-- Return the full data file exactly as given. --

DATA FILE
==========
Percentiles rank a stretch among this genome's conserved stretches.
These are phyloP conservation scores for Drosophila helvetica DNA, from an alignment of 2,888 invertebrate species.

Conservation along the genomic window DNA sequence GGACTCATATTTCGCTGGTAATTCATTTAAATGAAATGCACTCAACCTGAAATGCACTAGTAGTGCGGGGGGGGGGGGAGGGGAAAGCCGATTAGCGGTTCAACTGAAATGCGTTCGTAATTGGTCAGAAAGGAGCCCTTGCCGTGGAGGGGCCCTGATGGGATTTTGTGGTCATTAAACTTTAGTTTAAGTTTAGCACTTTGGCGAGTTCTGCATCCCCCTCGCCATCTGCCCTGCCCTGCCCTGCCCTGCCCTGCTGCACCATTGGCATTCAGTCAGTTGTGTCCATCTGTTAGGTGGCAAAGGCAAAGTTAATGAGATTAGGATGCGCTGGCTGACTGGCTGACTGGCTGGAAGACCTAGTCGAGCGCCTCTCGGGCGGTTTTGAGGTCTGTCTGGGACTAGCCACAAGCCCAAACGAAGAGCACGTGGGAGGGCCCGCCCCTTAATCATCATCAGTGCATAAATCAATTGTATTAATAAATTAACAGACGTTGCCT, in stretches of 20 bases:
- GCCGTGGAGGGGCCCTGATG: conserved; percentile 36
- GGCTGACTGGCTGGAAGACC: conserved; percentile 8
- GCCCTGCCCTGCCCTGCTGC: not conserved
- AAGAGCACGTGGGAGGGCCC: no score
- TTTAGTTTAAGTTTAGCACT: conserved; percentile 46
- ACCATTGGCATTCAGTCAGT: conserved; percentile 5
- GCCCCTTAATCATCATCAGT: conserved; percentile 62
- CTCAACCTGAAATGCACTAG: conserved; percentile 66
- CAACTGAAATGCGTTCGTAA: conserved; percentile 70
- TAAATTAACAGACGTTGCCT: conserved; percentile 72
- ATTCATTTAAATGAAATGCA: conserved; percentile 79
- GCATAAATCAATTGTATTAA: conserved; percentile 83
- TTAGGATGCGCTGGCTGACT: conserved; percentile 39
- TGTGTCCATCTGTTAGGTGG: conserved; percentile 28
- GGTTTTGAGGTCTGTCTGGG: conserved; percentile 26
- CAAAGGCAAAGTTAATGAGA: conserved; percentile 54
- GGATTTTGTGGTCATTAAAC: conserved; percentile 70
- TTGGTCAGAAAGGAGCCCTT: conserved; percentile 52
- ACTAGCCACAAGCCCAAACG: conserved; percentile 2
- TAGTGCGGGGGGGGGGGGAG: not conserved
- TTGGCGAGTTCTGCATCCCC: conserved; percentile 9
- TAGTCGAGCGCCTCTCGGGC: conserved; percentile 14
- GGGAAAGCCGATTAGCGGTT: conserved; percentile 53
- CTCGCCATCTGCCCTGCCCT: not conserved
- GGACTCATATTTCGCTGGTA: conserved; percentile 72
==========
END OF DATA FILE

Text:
Percentiles rank a stretch among this genome's conserved stretches.
These are phyloP conservation scores for Drosophila helvetica DNA, from an alignment of 2,888 invertebrate species.

Conservation along the genomic window DNA sequence GGACTCATATTTCGCTGGTAATTCATTTAAATGAAATGCACTCAACCTGAAATGCACTAGTAGTGCGGGGGGGGGGGGAGGGGAAAGCCGATTAGCGGTTCAACTGAAATGCGTTCGTAATTGGTCAGAAAGGAGCCCTTGCCGTGGAGGGGCCCTGATGGGATTTTGTGGTCATTAAACTTTAGTTTAAGTTTAGCACTTTGGCGAGTTCTGCATCCCCCTCGCCATCTGCCCTGCCCTGCCCTGCCCTGCCCTGCTGCACCATTGGCATTCAGTCAGTTGTGTCCATCTGTTAGGTGGCAAAGGCAAAGTTAATGAGATTAGGATGCGCTGGCTGACTGGCTGACTGGCTGGAAGACCTAGTCGAGCGCCTCTCGGGCGGTTTTGAGGTCTGTCTGGGACTAGCCACAAGCCCAAACGAAGAGCACGTGGGAGGGCCCGCCCCTTAATCATCATCAGTGCATAAATCAATTGTATTAATAAATTAACAGACGTTGCCT, in stretches of 20 bases:
- GCCGTGGAGGGGCCCTGATG: conserved; percentile 36
- GGCTGACTGGCTGGAAGACC: conserved; percentile 8
- GCCCTGCCCTGCCCTGCTGC: not conserved
- AAGAGCACGTGGGAGGGCCC: no score
- TTTAGTTTAAGTTTAGCACT: conserved; percentile 46
- ACCATTGGCATTCAGTCAGT: conserved; percentile 5
- GCCCCTTAATCATCATCAGT: conserved; percentile 62
- CTCAACCTGAAATGCACTAG: conserved; percentile 66
- CAACTGAAATGCGTTCGTAA: conserved; percentile 70
- TAAATTAACAGACGTTGCCT: conserved; percentile 72
- ATTCATTTAAATGAAATGCA: conserved; percentile 79
- GCATAAATCAATTGTATTAA: conserved; percentile 83
- TTAGGATGCGCTGGCTGACT: conserved; percentile 39
- TGTGTCCATCTGTTAGGTGG: conserved; percentile 28
- GGTTTTGAGGTCTGTCTGGG: conserved; percentile 26
- CAAAGGCAAAGTTAATGAGA: conserved; percentile 54
- GGATTTTGTGGTCATTAAAC: conserved; percentile 70
- TTGGTCAGAAAGGAGCCCTT: conserved; percentile 52
- ACTAGCCACAAGCCCAAACG: conserved; percentile 2
- TAGTGCGGGGGGGGGGGGAG: not conserved
- TTGGCGAGTTCTGCATCCCC: conserved; percentile 9
- TAGTCGAGCGCCTCTCGGGC: conserved; percentile 14
- GGGAAAGCCGATTAGCGGTT: conserved; percentile 53
- CTCGCCATCTGCCCTGCCCT: not conserved
- GGACTCATATTTCGCTGGTA: conserved; percentile 72